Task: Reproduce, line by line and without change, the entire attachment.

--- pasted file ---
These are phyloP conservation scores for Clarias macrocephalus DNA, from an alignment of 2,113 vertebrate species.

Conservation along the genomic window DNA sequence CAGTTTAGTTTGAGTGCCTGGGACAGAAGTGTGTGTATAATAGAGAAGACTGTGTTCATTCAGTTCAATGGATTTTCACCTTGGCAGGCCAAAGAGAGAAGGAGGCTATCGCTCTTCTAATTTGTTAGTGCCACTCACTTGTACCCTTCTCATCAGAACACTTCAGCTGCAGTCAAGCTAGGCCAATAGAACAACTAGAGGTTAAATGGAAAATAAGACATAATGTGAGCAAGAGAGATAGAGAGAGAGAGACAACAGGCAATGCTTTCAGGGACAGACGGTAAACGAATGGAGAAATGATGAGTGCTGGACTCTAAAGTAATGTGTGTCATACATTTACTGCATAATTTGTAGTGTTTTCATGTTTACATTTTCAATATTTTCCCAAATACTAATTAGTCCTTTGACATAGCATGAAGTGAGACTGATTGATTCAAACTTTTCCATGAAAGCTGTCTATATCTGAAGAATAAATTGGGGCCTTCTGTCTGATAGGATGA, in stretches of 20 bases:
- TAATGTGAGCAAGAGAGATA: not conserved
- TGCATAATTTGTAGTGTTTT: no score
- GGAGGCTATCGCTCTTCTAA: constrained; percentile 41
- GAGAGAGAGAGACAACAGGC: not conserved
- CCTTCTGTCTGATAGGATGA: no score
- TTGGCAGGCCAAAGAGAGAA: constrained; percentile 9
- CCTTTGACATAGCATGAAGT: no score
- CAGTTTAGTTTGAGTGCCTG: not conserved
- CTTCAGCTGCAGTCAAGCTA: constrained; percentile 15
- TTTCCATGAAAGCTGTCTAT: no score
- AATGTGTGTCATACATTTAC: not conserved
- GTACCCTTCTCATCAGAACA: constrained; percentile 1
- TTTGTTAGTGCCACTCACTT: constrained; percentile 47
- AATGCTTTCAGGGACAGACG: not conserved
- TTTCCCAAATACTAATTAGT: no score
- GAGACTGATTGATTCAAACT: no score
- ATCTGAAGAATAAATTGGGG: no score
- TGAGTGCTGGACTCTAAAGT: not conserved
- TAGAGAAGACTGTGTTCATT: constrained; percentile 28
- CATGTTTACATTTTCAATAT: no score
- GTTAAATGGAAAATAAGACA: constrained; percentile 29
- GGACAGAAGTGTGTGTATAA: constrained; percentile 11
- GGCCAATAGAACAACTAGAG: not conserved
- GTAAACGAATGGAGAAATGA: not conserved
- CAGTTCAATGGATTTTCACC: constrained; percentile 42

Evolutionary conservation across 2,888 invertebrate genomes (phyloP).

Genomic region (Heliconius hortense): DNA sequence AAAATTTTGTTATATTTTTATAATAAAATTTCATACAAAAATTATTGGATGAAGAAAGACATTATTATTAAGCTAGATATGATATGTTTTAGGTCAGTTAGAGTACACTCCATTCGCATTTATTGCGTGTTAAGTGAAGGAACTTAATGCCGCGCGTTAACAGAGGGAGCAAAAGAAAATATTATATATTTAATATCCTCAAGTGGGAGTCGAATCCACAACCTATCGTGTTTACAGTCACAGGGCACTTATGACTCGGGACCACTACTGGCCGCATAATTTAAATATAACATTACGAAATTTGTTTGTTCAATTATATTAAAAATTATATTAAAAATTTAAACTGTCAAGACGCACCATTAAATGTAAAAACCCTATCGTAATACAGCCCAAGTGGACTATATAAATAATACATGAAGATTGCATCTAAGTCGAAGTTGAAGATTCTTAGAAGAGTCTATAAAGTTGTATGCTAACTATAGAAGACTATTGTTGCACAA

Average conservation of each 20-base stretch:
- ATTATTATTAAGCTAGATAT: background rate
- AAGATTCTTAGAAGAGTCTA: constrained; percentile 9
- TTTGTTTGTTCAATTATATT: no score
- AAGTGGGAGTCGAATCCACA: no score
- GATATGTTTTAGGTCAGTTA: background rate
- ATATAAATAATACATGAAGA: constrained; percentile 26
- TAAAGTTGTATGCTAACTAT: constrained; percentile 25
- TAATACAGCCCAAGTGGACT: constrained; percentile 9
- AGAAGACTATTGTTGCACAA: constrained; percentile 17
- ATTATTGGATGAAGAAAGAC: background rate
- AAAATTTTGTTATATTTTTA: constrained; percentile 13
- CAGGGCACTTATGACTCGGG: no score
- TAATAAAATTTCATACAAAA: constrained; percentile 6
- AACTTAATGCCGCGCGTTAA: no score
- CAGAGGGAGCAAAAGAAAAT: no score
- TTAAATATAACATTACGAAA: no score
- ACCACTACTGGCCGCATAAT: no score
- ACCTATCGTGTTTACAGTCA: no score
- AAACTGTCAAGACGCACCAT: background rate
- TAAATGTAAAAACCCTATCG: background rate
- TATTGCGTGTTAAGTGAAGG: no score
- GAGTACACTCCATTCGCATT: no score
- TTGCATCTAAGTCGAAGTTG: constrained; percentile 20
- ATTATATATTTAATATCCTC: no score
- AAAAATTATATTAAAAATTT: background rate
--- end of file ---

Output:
These are phyloP conservation scores for Clarias macrocephalus DNA, from an alignment of 2,113 vertebrate species.

Conservation along the genomic window DNA sequence CAGTTTAGTTTGAGTGCCTGGGACAGAAGTGTGTGTATAATAGAGAAGACTGTGTTCATTCAGTTCAATGGATTTTCACCTTGGCAGGCCAAAGAGAGAAGGAGGCTATCGCTCTTCTAATTTGTTAGTGCCACTCACTTGTACCCTTCTCATCAGAACACTTCAGCTGCAGTCAAGCTAGGCCAATAGAACAACTAGAGGTTAAATGGAAAATAAGACATAATGTGAGCAAGAGAGATAGAGAGAGAGAGACAACAGGCAATGCTTTCAGGGACAGACGGTAAACGAATGGAGAAATGATGAGTGCTGGACTCTAAAGTAATGTGTGTCATACATTTACTGCATAATTTGTAGTGTTTTCATGTTTACATTTTCAATATTTTCCCAAATACTAATTAGTCCTTTGACATAGCATGAAGTGAGACTGATTGATTCAAACTTTTCCATGAAAGCTGTCTATATCTGAAGAATAAATTGGGGCCTTCTGTCTGATAGGATGA, in stretches of 20 bases:
- TAATGTGAGCAAGAGAGATA: not conserved
- TGCATAATTTGTAGTGTTTT: no score
- GGAGGCTATCGCTCTTCTAA: constrained; percentile 41
- GAGAGAGAGAGACAACAGGC: not conserved
- CCTTCTGTCTGATAGGATGA: no score
- TTGGCAGGCCAAAGAGAGAA: constrained; percentile 9
- CCTTTGACATAGCATGAAGT: no score
- CAGTTTAGTTTGAGTGCCTG: not conserved
- CTTCAGCTGCAGTCAAGCTA: constrained; percentile 15
- TTTCCATGAAAGCTGTCTAT: no score
- AATGTGTGTCATACATTTAC: not conserved
- GTACCCTTCTCATCAGAACA: constrained; percentile 1
- TTTGTTAGTGCCACTCACTT: constrained; percentile 47
- AATGCTTTCAGGGACAGACG: not conserved
- TTTCCCAAATACTAATTAGT: no score
- GAGACTGATTGATTCAAACT: no score
- ATCTGAAGAATAAATTGGGG: no score
- TGAGTGCTGGACTCTAAAGT: not conserved
- TAGAGAAGACTGTGTTCATT: constrained; percentile 28
- CATGTTTACATTTTCAATAT: no score
- GTTAAATGGAAAATAAGACA: constrained; percentile 29
- GGACAGAAGTGTGTGTATAA: constrained; percentile 11
- GGCCAATAGAACAACTAGAG: not conserved
- GTAAACGAATGGAGAAATGA: not conserved
- CAGTTCAATGGATTTTCACC: constrained; percentile 42

Evolutionary conservation across 2,888 invertebrate genomes (phyloP).

Genomic region (Heliconius hortense): DNA sequence AAAATTTTGTTATATTTTTATAATAAAATTTCATACAAAAATTATTGGATGAAGAAAGACATTATTATTAAGCTAGATATGATATGTTTTAGGTCAGTTAGAGTACACTCCATTCGCATTTATTGCGTGTTAAGTGAAGGAACTTAATGCCGCGCGTTAACAGAGGGAGCAAAAGAAAATATTATATATTTAATATCCTCAAGTGGGAGTCGAATCCACAACCTATCGTGTTTACAGTCACAGGGCACTTATGACTCGGGACCACTACTGGCCGCATAATTTAAATATAACATTACGAAATTTGTTTGTTCAATTATATTAAAAATTATATTAAAAATTTAAACTGTCAAGACGCACCATTAAATGTAAAAACCCTATCGTAATACAGCCCAAGTGGACTATATAAATAATACATGAAGATTGCATCTAAGTCGAAGTTGAAGATTCTTAGAAGAGTCTATAAAGTTGTATGCTAACTATAGAAGACTATTGTTGCACAA

Average conservation of each 20-base stretch:
- ATTATTATTAAGCTAGATAT: background rate
- AAGATTCTTAGAAGAGTCTA: constrained; percentile 9
- TTTGTTTGTTCAATTATATT: no score
- AAGTGGGAGTCGAATCCACA: no score
- GATATGTTTTAGGTCAGTTA: background rate
- ATATAAATAATACATGAAGA: constrained; percentile 26
- TAAAGTTGTATGCTAACTAT: constrained; percentile 25
- TAATACAGCCCAAGTGGACT: constrained; percentile 9
- AGAAGACTATTGTTGCACAA: constrained; percentile 17
- ATTATTGGATGAAGAAAGAC: background rate
- AAAATTTTGTTATATTTTTA: constrained; percentile 13
- CAGGGCACTTATGACTCGGG: no score
- TAATAAAATTTCATACAAAA: constrained; percentile 6
- AACTTAATGCCGCGCGTTAA: no score
- CAGAGGGAGCAAAAGAAAAT: no score
- TTAAATATAACATTACGAAA: no score
- ACCACTACTGGCCGCATAAT: no score
- ACCTATCGTGTTTACAGTCA: no score
- AAACTGTCAAGACGCACCAT: background rate
- TAAATGTAAAAACCCTATCG: background rate
- TATTGCGTGTTAAGTGAAGG: no score
- GAGTACACTCCATTCGCATT: no score
- TTGCATCTAAGTCGAAGTTG: constrained; percentile 20
- ATTATATATTTAATATCCTC: no score
- AAAAATTATATTAAAAATTT: background rate